Milestone start puts Carrasco in Guardians history books

April 25th, 2024

CLEVELAND -- This isn’t how wanted a special night in a Guardians uniform to go. But if nothing else, even after more than two decades in pro ball, Carrasco said he learned a valuable lesson: Don’t try to be too perfect.

Carrasco toed the rubber for the 200th time for Cleveland as a starter on Wednesday night. It was also his 100th start at Progressive Field. At 43 degrees by first pitch, the night was the coldest temperature for a game this late in the season in Northeast Ohio since 2018, which wasn’t a great set up for Carrasco’s momentous outing. As much as he wanted it to go in his favor, it didn’t, and he gave up five runs in five-plus innings in the Guardians’ 8-0 loss to the Red Sox.

“To righties, he was getting the changeup down and executing,” Guardians manager Stephen Vogt said. “But the changeup to lefties, whether they were sitting on it, whether it was just sitting up for them, but I think a majority of their damage came on the changeup from lefties.”

Carrasco agreed. He had been leaning on his changeup and fastball through his first few starts, but turned mostly to his slider and change against the Red Sox on Wednesday. That decision made sense, considering that entering the night, opponents owned a combined .375 average (9-for-24) with three doubles and three triples against his four-seamer and sinker this year. And the Red Sox, on the other hand, had a .456 slugging percentage against fastballs this season, which led the American League (and ranked third in the Majors).

But when he went to his other pitches, especially his changeup, he wasn’t getting the job done. He gave up three homers -- two to right-hander Connor Wong -- on a slider, changeup and four-seamer, and three of the four singles he allowed were on changeups to lefties.

“With righties, I just finished my changeup,” Carrasco said. “For lefties, I was just trying to be too cute and not trying to be too perfect. … I need to get it back to the same way that I did with the right-handers.”

Bringing Carrasco back to his beloved organization was more than just a feel-good story. He signed to a Minor League deal over the winter to provide some reassurance for the Guardians, who suddenly were lacking starting pitching depth. At the time, they had no idea how quickly it would become even thinner once the season started.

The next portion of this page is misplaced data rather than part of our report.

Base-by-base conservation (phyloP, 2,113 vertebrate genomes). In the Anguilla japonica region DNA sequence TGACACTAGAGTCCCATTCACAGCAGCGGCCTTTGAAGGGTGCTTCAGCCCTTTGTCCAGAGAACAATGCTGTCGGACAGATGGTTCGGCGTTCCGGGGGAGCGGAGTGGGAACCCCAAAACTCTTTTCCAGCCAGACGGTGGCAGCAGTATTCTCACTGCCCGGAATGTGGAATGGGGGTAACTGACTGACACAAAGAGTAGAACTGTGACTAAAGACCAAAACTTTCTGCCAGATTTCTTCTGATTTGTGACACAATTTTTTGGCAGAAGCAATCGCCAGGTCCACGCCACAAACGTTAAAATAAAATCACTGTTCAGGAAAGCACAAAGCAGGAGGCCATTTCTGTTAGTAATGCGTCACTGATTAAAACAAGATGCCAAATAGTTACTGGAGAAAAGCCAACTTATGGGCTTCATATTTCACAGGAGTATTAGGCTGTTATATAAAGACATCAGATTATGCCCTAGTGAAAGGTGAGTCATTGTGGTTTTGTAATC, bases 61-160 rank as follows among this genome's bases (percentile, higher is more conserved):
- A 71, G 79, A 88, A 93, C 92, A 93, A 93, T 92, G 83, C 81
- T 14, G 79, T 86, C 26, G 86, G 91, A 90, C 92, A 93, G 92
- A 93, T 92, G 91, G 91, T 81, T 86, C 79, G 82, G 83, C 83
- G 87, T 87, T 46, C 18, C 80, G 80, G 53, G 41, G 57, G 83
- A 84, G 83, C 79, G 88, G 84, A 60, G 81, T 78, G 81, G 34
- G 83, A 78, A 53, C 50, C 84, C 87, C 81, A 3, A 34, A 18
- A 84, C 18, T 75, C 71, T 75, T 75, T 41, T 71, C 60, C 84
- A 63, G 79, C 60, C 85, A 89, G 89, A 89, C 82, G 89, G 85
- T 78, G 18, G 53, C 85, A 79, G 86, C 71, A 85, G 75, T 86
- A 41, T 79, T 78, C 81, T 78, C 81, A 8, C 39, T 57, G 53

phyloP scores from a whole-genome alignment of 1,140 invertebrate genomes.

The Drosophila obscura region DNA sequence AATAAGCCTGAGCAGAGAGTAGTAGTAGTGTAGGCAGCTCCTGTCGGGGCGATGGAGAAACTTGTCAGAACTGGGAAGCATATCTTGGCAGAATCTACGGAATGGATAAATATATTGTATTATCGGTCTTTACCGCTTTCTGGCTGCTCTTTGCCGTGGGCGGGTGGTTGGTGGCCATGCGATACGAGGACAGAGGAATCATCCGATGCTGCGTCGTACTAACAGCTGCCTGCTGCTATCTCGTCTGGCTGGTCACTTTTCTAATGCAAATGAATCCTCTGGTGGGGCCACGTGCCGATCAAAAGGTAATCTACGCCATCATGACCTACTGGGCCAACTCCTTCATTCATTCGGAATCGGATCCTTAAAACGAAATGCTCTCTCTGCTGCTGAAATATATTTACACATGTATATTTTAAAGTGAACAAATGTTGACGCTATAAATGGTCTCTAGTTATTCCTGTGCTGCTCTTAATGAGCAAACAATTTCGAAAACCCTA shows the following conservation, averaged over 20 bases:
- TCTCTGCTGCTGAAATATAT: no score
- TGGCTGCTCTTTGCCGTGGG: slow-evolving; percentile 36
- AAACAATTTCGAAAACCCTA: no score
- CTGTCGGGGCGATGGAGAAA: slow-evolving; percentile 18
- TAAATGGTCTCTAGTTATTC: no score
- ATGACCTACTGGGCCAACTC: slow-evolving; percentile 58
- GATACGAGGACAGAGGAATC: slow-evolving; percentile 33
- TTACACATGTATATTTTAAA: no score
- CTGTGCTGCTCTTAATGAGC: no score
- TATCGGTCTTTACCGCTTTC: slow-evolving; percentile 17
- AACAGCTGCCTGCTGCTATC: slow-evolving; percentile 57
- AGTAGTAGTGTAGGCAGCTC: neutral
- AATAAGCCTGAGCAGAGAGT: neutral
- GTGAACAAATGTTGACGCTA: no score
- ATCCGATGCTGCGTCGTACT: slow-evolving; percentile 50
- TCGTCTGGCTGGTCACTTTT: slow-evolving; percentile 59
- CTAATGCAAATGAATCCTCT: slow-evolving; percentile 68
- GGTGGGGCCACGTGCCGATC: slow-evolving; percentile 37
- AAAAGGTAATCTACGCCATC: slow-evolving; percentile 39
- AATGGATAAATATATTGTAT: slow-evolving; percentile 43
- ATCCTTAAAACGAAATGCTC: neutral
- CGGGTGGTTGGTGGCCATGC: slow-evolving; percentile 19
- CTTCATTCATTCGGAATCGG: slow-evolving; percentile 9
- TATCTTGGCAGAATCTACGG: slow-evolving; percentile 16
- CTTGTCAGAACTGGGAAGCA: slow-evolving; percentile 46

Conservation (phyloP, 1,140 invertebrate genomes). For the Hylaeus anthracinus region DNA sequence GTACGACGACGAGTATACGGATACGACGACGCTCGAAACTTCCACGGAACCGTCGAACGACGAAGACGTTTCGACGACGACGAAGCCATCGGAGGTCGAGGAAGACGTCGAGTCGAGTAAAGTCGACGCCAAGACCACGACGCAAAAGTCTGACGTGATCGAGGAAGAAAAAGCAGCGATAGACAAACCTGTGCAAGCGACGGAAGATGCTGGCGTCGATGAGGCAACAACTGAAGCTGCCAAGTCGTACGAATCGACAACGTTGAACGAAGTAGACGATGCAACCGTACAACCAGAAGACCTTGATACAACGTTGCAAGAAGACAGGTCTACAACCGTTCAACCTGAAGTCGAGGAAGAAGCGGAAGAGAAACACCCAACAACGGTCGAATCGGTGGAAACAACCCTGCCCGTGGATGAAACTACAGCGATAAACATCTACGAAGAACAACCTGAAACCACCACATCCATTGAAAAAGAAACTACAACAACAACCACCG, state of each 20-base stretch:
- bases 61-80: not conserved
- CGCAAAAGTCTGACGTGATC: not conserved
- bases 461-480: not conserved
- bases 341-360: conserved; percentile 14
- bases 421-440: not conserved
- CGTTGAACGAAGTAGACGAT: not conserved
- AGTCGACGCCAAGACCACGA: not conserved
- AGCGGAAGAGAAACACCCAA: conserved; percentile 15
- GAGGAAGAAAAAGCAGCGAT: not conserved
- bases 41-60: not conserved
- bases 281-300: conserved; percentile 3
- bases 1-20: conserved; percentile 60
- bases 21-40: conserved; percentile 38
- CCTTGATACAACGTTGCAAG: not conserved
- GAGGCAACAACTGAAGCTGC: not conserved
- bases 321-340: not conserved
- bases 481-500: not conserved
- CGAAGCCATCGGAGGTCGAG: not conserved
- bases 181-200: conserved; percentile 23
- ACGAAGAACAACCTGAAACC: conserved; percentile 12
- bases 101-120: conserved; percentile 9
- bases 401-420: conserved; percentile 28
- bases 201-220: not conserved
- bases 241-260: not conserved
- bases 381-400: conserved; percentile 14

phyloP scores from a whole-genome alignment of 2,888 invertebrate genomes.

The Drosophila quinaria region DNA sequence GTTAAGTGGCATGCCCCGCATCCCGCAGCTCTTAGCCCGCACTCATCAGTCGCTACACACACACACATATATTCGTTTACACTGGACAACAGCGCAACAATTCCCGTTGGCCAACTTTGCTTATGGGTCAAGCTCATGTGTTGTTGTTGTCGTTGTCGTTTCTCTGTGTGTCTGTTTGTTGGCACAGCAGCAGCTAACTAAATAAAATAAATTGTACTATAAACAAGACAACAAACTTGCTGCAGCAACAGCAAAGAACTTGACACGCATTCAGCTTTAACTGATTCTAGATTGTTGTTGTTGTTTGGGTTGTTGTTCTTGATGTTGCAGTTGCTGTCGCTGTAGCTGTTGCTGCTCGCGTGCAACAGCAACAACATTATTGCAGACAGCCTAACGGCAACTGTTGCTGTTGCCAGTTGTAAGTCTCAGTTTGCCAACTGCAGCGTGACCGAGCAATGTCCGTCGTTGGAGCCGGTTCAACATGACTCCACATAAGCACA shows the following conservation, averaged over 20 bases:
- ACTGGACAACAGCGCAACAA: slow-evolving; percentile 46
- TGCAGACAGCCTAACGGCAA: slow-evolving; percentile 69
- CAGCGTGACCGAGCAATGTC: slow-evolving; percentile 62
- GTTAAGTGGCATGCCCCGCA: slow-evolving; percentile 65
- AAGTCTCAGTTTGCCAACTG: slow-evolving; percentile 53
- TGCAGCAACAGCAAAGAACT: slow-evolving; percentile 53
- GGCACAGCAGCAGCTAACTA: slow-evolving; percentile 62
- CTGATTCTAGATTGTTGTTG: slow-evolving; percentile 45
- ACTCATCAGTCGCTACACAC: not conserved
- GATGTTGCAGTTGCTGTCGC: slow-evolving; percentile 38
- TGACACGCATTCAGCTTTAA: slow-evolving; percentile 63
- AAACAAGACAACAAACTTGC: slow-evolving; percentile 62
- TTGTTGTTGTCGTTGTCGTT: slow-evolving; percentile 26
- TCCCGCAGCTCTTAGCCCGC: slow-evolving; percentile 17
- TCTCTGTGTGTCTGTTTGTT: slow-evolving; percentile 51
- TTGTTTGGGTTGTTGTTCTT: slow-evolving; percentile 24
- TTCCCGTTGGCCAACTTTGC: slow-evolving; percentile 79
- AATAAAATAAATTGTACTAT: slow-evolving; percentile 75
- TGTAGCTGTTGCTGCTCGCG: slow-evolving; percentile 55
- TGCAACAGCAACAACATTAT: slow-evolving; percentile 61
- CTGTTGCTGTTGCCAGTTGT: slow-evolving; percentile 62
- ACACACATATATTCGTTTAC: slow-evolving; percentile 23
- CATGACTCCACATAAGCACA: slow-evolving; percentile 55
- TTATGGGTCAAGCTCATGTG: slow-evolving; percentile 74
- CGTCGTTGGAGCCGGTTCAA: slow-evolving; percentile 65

Shane Bieber is out for the year due to UCL surgery. Joey Cantillo, the team’s next up-and-coming starting prospect, is down with a hamstring strain and won’t get his turn to take the big stage for a little while. Gavin Williams (right elbow discomfort) had a setback on Wednesday and will be down for at least another week before a rehab assignment can begin. Suddenly, Carrasco’s arm is critical for the Guardians’ rotation to keep its collective head above water. The results just need to follow.

He had been able to limit damage to three runs or fewer in each of his first four starts. The problem was, in two of those, he failed to complete five innings. The Guardians need length as more and more pressure gets put on the bullpen without regular starters taking the ball every five days. But Carrasco showed last week he could do just that, allowing two runs in 5 2/3 innings against Boston.

“Obviously tonight didn't go great,” Vogt said, “but he's been doing well for us to this point.”

The Guardians believe he can find his rhythm. His track record gives them all the confidence they need. He became the 15th hurler in franchise history to make 200 starts with Cleveland (first since Corey Kluber in 2019). He ranks fourth in Progressive Field history (since 1994) in starts behind Kluber (104), Charles Nagy (109) and CC Sabathia (125).

“Just speaks to his longevity, his ability to continue to pitch and get outs and the resilience,” Vogt said. “Cookie means a lot to us, not just what he does on the mound, but in the clubhouse and the dugout during the games. He's a big part of who we are.”

Carrasco believes he can find his rhythm, too.

“I don't need to be too perfect to throw those pitches,” Carrasco said. “I just need to be myself. Just let it go and let it rip. That's what I need to work on for my next start.”